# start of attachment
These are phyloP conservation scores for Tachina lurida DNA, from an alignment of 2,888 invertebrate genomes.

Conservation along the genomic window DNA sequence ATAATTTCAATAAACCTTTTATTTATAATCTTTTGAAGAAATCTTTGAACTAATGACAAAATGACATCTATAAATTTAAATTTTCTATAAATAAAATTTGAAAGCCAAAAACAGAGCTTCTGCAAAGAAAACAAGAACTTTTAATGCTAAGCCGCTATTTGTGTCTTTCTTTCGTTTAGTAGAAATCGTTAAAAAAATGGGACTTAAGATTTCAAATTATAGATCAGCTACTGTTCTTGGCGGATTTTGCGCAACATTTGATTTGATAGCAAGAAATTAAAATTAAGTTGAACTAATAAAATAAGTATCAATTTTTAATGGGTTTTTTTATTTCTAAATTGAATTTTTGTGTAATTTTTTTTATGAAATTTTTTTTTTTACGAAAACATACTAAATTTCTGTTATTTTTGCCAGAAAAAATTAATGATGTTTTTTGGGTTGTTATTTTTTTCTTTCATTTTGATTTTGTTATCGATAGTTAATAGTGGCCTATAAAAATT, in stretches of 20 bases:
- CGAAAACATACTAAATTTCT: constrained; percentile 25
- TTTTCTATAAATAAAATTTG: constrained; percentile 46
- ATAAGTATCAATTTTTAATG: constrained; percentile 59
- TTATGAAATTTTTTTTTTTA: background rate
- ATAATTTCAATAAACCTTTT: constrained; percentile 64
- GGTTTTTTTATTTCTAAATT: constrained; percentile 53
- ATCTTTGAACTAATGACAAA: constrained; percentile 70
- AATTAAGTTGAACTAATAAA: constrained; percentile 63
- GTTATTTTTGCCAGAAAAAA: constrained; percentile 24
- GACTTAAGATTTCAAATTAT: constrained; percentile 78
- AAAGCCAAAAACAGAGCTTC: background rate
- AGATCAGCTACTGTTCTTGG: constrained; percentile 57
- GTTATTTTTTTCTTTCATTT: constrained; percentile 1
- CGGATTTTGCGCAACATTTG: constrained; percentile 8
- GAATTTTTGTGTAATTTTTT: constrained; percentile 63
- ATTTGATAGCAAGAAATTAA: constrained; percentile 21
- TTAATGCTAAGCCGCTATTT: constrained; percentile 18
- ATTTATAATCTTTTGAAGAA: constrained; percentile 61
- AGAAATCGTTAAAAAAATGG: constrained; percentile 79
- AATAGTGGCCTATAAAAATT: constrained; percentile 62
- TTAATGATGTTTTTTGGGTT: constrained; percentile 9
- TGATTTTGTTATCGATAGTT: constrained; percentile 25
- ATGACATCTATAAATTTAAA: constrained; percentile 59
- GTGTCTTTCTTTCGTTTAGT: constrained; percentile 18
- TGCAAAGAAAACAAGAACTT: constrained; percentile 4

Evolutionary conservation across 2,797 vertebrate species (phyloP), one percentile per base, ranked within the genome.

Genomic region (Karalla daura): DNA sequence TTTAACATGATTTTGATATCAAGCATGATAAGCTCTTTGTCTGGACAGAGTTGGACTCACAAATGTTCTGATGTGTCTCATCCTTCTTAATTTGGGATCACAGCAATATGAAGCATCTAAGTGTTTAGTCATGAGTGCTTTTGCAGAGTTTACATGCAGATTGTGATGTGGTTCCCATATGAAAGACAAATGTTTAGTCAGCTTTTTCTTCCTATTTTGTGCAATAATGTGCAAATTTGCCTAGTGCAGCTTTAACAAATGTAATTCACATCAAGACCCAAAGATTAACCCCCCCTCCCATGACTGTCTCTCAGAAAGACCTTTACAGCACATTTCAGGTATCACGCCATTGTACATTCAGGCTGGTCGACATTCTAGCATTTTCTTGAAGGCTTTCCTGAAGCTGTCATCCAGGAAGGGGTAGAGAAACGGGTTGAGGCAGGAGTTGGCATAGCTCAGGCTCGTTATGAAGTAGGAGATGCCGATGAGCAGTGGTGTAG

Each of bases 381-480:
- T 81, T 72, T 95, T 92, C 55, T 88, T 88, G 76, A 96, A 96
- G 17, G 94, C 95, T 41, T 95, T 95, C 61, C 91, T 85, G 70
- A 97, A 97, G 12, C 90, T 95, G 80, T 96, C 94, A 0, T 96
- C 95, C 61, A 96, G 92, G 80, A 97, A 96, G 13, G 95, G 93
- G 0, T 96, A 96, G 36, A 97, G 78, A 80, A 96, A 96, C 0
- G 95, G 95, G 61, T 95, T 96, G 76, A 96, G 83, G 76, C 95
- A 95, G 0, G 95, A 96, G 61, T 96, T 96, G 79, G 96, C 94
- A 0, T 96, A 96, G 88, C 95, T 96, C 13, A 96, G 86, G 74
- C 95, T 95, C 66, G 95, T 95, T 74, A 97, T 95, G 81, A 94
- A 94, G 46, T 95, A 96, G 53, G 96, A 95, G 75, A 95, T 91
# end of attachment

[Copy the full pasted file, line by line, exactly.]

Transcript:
These are phyloP conservation scores for Tachina lurida DNA, from an alignment of 2,888 invertebrate genomes.

Conservation along the genomic window DNA sequence ATAATTTCAATAAACCTTTTATTTATAATCTTTTGAAGAAATCTTTGAACTAATGACAAAATGACATCTATAAATTTAAATTTTCTATAAATAAAATTTGAAAGCCAAAAACAGAGCTTCTGCAAAGAAAACAAGAACTTTTAATGCTAAGCCGCTATTTGTGTCTTTCTTTCGTTTAGTAGAAATCGTTAAAAAAATGGGACTTAAGATTTCAAATTATAGATCAGCTACTGTTCTTGGCGGATTTTGCGCAACATTTGATTTGATAGCAAGAAATTAAAATTAAGTTGAACTAATAAAATAAGTATCAATTTTTAATGGGTTTTTTTATTTCTAAATTGAATTTTTGTGTAATTTTTTTTATGAAATTTTTTTTTTTACGAAAACATACTAAATTTCTGTTATTTTTGCCAGAAAAAATTAATGATGTTTTTTGGGTTGTTATTTTTTTCTTTCATTTTGATTTTGTTATCGATAGTTAATAGTGGCCTATAAAAATT, in stretches of 20 bases:
- CGAAAACATACTAAATTTCT: constrained; percentile 25
- TTTTCTATAAATAAAATTTG: constrained; percentile 46
- ATAAGTATCAATTTTTAATG: constrained; percentile 59
- TTATGAAATTTTTTTTTTTA: background rate
- ATAATTTCAATAAACCTTTT: constrained; percentile 64
- GGTTTTTTTATTTCTAAATT: constrained; percentile 53
- ATCTTTGAACTAATGACAAA: constrained; percentile 70
- AATTAAGTTGAACTAATAAA: constrained; percentile 63
- GTTATTTTTGCCAGAAAAAA: constrained; percentile 24
- GACTTAAGATTTCAAATTAT: constrained; percentile 78
- AAAGCCAAAAACAGAGCTTC: background rate
- AGATCAGCTACTGTTCTTGG: constrained; percentile 57
- GTTATTTTTTTCTTTCATTT: constrained; percentile 1
- CGGATTTTGCGCAACATTTG: constrained; percentile 8
- GAATTTTTGTGTAATTTTTT: constrained; percentile 63
- ATTTGATAGCAAGAAATTAA: constrained; percentile 21
- TTAATGCTAAGCCGCTATTT: constrained; percentile 18
- ATTTATAATCTTTTGAAGAA: constrained; percentile 61
- AGAAATCGTTAAAAAAATGG: constrained; percentile 79
- AATAGTGGCCTATAAAAATT: constrained; percentile 62
- TTAATGATGTTTTTTGGGTT: constrained; percentile 9
- TGATTTTGTTATCGATAGTT: constrained; percentile 25
- ATGACATCTATAAATTTAAA: constrained; percentile 59
- GTGTCTTTCTTTCGTTTAGT: constrained; percentile 18
- TGCAAAGAAAACAAGAACTT: constrained; percentile 4

Evolutionary conservation across 2,797 vertebrate species (phyloP), one percentile per base, ranked within the genome.

Genomic region (Karalla daura): DNA sequence TTTAACATGATTTTGATATCAAGCATGATAAGCTCTTTGTCTGGACAGAGTTGGACTCACAAATGTTCTGATGTGTCTCATCCTTCTTAATTTGGGATCACAGCAATATGAAGCATCTAAGTGTTTAGTCATGAGTGCTTTTGCAGAGTTTACATGCAGATTGTGATGTGGTTCCCATATGAAAGACAAATGTTTAGTCAGCTTTTTCTTCCTATTTTGTGCAATAATGTGCAAATTTGCCTAGTGCAGCTTTAACAAATGTAATTCACATCAAGACCCAAAGATTAACCCCCCCTCCCATGACTGTCTCTCAGAAAGACCTTTACAGCACATTTCAGGTATCACGCCATTGTACATTCAGGCTGGTCGACATTCTAGCATTTTCTTGAAGGCTTTCCTGAAGCTGTCATCCAGGAAGGGGTAGAGAAACGGGTTGAGGCAGGAGTTGGCATAGCTCAGGCTCGTTATGAAGTAGGAGATGCCGATGAGCAGTGGTGTAG

Each of bases 381-480:
- T 81, T 72, T 95, T 92, C 55, T 88, T 88, G 76, A 96, A 96
- G 17, G 94, C 95, T 41, T 95, T 95, C 61, C 91, T 85, G 70
- A 97, A 97, G 12, C 90, T 95, G 80, T 96, C 94, A 0, T 96
- C 95, C 61, A 96, G 92, G 80, A 97, A 96, G 13, G 95, G 93
- G 0, T 96, A 96, G 36, A 97, G 78, A 80, A 96, A 96, C 0
- G 95, G 95, G 61, T 95, T 96, G 76, A 96, G 83, G 76, C 95
- A 95, G 0, G 95, A 96, G 61, T 96, T 96, G 79, G 96, C 94
- A 0, T 96, A 96, G 88, C 95, T 96, C 13, A 96, G 86, G 74
- C 95, T 95, C 66, G 95, T 95, T 74, A 97, T 95, G 81, A 94
- A 94, G 46, T 95, A 96, G 53, G 96, A 95, G 75, A 95, T 91